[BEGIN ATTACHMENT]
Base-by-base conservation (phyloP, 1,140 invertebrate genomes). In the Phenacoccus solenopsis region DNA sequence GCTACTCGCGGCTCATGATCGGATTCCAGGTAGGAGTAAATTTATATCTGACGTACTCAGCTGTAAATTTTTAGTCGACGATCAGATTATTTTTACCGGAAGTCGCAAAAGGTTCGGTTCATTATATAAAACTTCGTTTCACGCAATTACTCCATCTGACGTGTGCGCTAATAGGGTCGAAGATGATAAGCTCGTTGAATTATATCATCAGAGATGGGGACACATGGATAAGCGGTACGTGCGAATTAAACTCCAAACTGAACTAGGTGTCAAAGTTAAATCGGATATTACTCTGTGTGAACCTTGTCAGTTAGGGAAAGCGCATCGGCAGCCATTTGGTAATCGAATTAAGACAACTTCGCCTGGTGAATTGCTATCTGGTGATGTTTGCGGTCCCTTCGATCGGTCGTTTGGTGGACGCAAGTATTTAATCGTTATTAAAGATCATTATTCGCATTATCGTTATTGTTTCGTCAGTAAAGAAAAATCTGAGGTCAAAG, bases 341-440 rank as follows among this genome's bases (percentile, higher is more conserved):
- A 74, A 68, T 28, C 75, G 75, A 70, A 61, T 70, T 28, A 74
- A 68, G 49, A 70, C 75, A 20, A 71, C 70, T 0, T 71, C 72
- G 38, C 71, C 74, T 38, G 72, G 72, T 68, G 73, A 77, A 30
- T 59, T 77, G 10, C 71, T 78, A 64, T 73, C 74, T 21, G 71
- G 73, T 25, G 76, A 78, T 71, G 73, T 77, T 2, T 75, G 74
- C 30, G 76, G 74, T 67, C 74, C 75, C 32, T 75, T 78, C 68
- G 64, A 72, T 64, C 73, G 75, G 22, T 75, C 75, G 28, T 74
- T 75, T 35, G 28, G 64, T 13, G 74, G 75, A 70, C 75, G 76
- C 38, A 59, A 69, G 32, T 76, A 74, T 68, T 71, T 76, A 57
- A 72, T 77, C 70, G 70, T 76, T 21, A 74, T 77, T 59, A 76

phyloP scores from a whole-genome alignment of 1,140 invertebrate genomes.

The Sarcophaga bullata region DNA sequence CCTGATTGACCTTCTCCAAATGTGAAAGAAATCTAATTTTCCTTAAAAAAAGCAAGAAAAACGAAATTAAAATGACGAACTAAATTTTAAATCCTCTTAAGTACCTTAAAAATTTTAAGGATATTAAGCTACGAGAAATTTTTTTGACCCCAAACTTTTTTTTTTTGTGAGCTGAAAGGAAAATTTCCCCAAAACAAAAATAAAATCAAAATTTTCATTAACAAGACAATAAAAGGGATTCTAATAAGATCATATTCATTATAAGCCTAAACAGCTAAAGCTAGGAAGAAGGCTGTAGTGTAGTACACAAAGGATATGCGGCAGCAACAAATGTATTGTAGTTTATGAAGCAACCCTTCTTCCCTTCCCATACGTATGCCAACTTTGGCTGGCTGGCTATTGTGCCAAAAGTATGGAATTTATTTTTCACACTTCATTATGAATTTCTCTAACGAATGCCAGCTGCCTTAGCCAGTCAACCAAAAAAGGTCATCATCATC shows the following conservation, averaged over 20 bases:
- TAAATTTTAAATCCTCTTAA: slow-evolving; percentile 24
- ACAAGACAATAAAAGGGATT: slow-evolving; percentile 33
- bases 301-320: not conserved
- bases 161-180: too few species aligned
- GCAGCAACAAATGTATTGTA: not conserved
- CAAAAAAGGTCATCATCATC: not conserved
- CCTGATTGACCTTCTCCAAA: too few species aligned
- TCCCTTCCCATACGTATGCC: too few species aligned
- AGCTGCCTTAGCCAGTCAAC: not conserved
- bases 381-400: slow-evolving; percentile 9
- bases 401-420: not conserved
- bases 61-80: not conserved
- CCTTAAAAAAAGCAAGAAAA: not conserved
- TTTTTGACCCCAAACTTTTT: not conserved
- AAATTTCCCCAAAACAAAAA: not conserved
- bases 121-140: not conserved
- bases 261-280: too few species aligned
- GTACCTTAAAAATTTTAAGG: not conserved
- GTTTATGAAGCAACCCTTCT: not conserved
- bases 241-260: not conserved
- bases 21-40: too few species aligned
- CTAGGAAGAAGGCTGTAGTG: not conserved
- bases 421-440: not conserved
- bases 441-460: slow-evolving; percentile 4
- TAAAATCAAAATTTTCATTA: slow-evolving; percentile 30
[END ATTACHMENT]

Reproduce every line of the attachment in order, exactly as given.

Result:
Base-by-base conservation (phyloP, 1,140 invertebrate genomes). In the Phenacoccus solenopsis region DNA sequence GCTACTCGCGGCTCATGATCGGATTCCAGGTAGGAGTAAATTTATATCTGACGTACTCAGCTGTAAATTTTTAGTCGACGATCAGATTATTTTTACCGGAAGTCGCAAAAGGTTCGGTTCATTATATAAAACTTCGTTTCACGCAATTACTCCATCTGACGTGTGCGCTAATAGGGTCGAAGATGATAAGCTCGTTGAATTATATCATCAGAGATGGGGACACATGGATAAGCGGTACGTGCGAATTAAACTCCAAACTGAACTAGGTGTCAAAGTTAAATCGGATATTACTCTGTGTGAACCTTGTCAGTTAGGGAAAGCGCATCGGCAGCCATTTGGTAATCGAATTAAGACAACTTCGCCTGGTGAATTGCTATCTGGTGATGTTTGCGGTCCCTTCGATCGGTCGTTTGGTGGACGCAAGTATTTAATCGTTATTAAAGATCATTATTCGCATTATCGTTATTGTTTCGTCAGTAAAGAAAAATCTGAGGTCAAAG, bases 341-440 rank as follows among this genome's bases (percentile, higher is more conserved):
- A 74, A 68, T 28, C 75, G 75, A 70, A 61, T 70, T 28, A 74
- A 68, G 49, A 70, C 75, A 20, A 71, C 70, T 0, T 71, C 72
- G 38, C 71, C 74, T 38, G 72, G 72, T 68, G 73, A 77, A 30
- T 59, T 77, G 10, C 71, T 78, A 64, T 73, C 74, T 21, G 71
- G 73, T 25, G 76, A 78, T 71, G 73, T 77, T 2, T 75, G 74
- C 30, G 76, G 74, T 67, C 74, C 75, C 32, T 75, T 78, C 68
- G 64, A 72, T 64, C 73, G 75, G 22, T 75, C 75, G 28, T 74
- T 75, T 35, G 28, G 64, T 13, G 74, G 75, A 70, C 75, G 76
- C 38, A 59, A 69, G 32, T 76, A 74, T 68, T 71, T 76, A 57
- A 72, T 77, C 70, G 70, T 76, T 21, A 74, T 77, T 59, A 76

phyloP scores from a whole-genome alignment of 1,140 invertebrate genomes.

The Sarcophaga bullata region DNA sequence CCTGATTGACCTTCTCCAAATGTGAAAGAAATCTAATTTTCCTTAAAAAAAGCAAGAAAAACGAAATTAAAATGACGAACTAAATTTTAAATCCTCTTAAGTACCTTAAAAATTTTAAGGATATTAAGCTACGAGAAATTTTTTTGACCCCAAACTTTTTTTTTTTGTGAGCTGAAAGGAAAATTTCCCCAAAACAAAAATAAAATCAAAATTTTCATTAACAAGACAATAAAAGGGATTCTAATAAGATCATATTCATTATAAGCCTAAACAGCTAAAGCTAGGAAGAAGGCTGTAGTGTAGTACACAAAGGATATGCGGCAGCAACAAATGTATTGTAGTTTATGAAGCAACCCTTCTTCCCTTCCCATACGTATGCCAACTTTGGCTGGCTGGCTATTGTGCCAAAAGTATGGAATTTATTTTTCACACTTCATTATGAATTTCTCTAACGAATGCCAGCTGCCTTAGCCAGTCAACCAAAAAAGGTCATCATCATC shows the following conservation, averaged over 20 bases:
- TAAATTTTAAATCCTCTTAA: slow-evolving; percentile 24
- ACAAGACAATAAAAGGGATT: slow-evolving; percentile 33
- bases 301-320: not conserved
- bases 161-180: too few species aligned
- GCAGCAACAAATGTATTGTA: not conserved
- CAAAAAAGGTCATCATCATC: not conserved
- CCTGATTGACCTTCTCCAAA: too few species aligned
- TCCCTTCCCATACGTATGCC: too few species aligned
- AGCTGCCTTAGCCAGTCAAC: not conserved
- bases 381-400: slow-evolving; percentile 9
- bases 401-420: not conserved
- bases 61-80: not conserved
- CCTTAAAAAAAGCAAGAAAA: not conserved
- TTTTTGACCCCAAACTTTTT: not conserved
- AAATTTCCCCAAAACAAAAA: not conserved
- bases 121-140: not conserved
- bases 261-280: too few species aligned
- GTACCTTAAAAATTTTAAGG: not conserved
- GTTTATGAAGCAACCCTTCT: not conserved
- bases 241-260: not conserved
- bases 21-40: too few species aligned
- CTAGGAAGAAGGCTGTAGTG: not conserved
- bases 421-440: not conserved
- bases 441-460: slow-evolving; percentile 4
- TAAAATCAAAATTTTCATTA: slow-evolving; percentile 30